# The class of the diagonal in the symmetric product of a smooth curve

Let $$C$$ be a smooth curve of genus $$g$$, and let us consider its $$d$$-th symmetric product $$\textrm{Sym}^d(C)$$ and its Jacobian $$J(C)$$. Fixing a point $$p_0 \in C,$$ there are two maps $$u_d\colon C_d \to J(C), \quad u_d(D):=\mathcal{O}_C(D-dp_0),$$ $$i_{d-1} \colon \textrm{Sym}^{d-1}(C) \to \textrm{Sym}^d(C), \quad i_{d-1}(D):=D+p_0.$$ Then the following two divisor classes in the Néron-Severi group of $$\textrm{Sym}^d(C)$$ are independent on $$p_0$$: $$\theta:=u_d^*(\Theta), \quad x:=i_{d-1} (\textrm{Sym}^{d-1}(C)),$$
where $$\Theta$$ is the theta divisor in the Néron-Severi group of $$J(C)$$. It is well-known that, if $$C$$ is with general moduli, (i.e., it defines a very general point in the moduli space $$\mathcal{M}_g$$), then the following holds:

(1) the Néron-Severi group of $$\textrm{Sym}^d(C)$$ is generated by $$\theta$$ and $$x$$;

(2) the class $$\delta$$ of the diagonal of $$\textrm{Sym}^d(C)$$ is given by $$\delta = 2((d+g-1)x - \theta).$$

Now, it is not difficult to produce counterexamples (for instances, curves with non-trivial correspondences) showing that (1) does not hold if $$C$$ is not with general moduli. So let me ask the following

Question. Is (2) true for every smooth curve of genus $$g$$?

A. Kouvidakis, in Lemma 7 of his paper Divisors on symmetric product of curves (Trans. Amer. Math. Soc. 337), claims that (2) is due to MacDonald, and refers to Arbarello-Cornalba-Griffiths-Harris'book Geometry of Algebraic Curves I, Proposition 5.1 p. 358 for the proof.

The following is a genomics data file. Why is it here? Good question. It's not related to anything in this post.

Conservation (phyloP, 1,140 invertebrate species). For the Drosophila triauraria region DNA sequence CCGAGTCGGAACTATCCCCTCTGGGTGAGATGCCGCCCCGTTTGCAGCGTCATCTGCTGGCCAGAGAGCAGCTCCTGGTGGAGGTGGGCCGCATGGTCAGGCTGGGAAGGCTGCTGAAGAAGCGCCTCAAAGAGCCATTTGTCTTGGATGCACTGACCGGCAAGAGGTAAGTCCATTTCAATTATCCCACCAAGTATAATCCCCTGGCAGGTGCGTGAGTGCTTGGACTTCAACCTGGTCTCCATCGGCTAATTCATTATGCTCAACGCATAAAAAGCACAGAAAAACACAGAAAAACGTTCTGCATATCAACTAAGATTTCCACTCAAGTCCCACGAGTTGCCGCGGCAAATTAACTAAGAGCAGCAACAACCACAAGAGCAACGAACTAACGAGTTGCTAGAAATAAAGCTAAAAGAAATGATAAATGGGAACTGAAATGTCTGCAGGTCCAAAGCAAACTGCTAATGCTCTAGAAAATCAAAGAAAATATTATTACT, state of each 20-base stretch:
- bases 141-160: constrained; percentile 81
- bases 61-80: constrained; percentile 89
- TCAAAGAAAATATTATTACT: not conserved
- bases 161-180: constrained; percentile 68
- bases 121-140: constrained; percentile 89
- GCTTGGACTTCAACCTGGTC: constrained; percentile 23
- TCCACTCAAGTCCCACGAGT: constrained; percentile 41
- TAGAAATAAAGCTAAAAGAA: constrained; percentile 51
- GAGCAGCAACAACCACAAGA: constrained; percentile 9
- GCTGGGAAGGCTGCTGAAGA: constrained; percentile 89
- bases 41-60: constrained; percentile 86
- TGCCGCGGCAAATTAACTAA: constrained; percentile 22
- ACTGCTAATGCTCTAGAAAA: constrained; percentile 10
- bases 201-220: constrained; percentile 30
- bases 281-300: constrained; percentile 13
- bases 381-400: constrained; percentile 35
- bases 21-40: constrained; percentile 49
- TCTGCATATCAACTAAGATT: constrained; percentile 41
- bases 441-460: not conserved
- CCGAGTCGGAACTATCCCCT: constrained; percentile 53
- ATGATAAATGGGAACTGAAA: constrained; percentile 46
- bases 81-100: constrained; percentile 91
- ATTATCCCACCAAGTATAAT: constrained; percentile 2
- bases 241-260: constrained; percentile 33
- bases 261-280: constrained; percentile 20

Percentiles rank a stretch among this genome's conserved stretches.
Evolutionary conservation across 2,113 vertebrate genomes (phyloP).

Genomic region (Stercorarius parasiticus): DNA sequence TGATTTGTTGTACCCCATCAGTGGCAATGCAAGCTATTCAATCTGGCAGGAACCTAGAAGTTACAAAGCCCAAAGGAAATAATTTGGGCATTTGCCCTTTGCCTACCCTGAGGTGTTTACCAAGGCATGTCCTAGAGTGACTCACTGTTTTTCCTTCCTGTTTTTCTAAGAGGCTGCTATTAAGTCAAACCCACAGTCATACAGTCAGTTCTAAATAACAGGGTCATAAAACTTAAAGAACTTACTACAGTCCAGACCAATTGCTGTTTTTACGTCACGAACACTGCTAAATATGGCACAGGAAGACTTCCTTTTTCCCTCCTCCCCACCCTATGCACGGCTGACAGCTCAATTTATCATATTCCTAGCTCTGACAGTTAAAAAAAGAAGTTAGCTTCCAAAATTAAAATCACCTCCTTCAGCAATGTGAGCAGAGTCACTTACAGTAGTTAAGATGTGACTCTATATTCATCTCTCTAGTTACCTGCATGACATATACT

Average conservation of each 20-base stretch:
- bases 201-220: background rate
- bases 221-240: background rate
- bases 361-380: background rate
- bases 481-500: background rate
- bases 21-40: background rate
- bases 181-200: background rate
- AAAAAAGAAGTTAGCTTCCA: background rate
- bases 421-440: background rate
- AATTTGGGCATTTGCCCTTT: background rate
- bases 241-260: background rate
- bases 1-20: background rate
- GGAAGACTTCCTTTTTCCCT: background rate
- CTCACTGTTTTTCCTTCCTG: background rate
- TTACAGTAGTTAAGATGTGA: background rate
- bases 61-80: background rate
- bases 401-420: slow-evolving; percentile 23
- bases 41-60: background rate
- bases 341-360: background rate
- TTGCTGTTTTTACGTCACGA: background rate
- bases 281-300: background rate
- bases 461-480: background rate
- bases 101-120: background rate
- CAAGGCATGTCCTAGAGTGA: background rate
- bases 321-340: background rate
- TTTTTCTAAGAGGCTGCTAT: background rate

Actually, the (much more general) result quoted in the book is apparently stated without assumptions on $$C$$, but the proof is based on a Lemma whose statement begins with "Let $$C$$ be a curve with general moduli", and whose content is essentially (1). So I am a bit confused.

My impression is that the answer to the question should be yes and that some kind of specialization argument should do the job. Any reference to the relevant literature will be particularly appreciated. I am primarily interested in the case $$d=g=2$$, but I would like to know the answer to the general question, too.

• The answer is yes, and you can, indeed, deduce the result for all smooth curves from the case of general curves by specialization. The point is separatedness and properness of the relative Picard scheme of a family of smooth, projective varieties. Over a smooth base, so that the total space of the family is also smooth, this is just the fact that the closure in the total space of a Cartier divisor in a general fiber is the unique flat extension, and it is a Cartier divisor (since the total space is smooth). There are also direct proofs for all curves. Mar 30 '16 at 11:43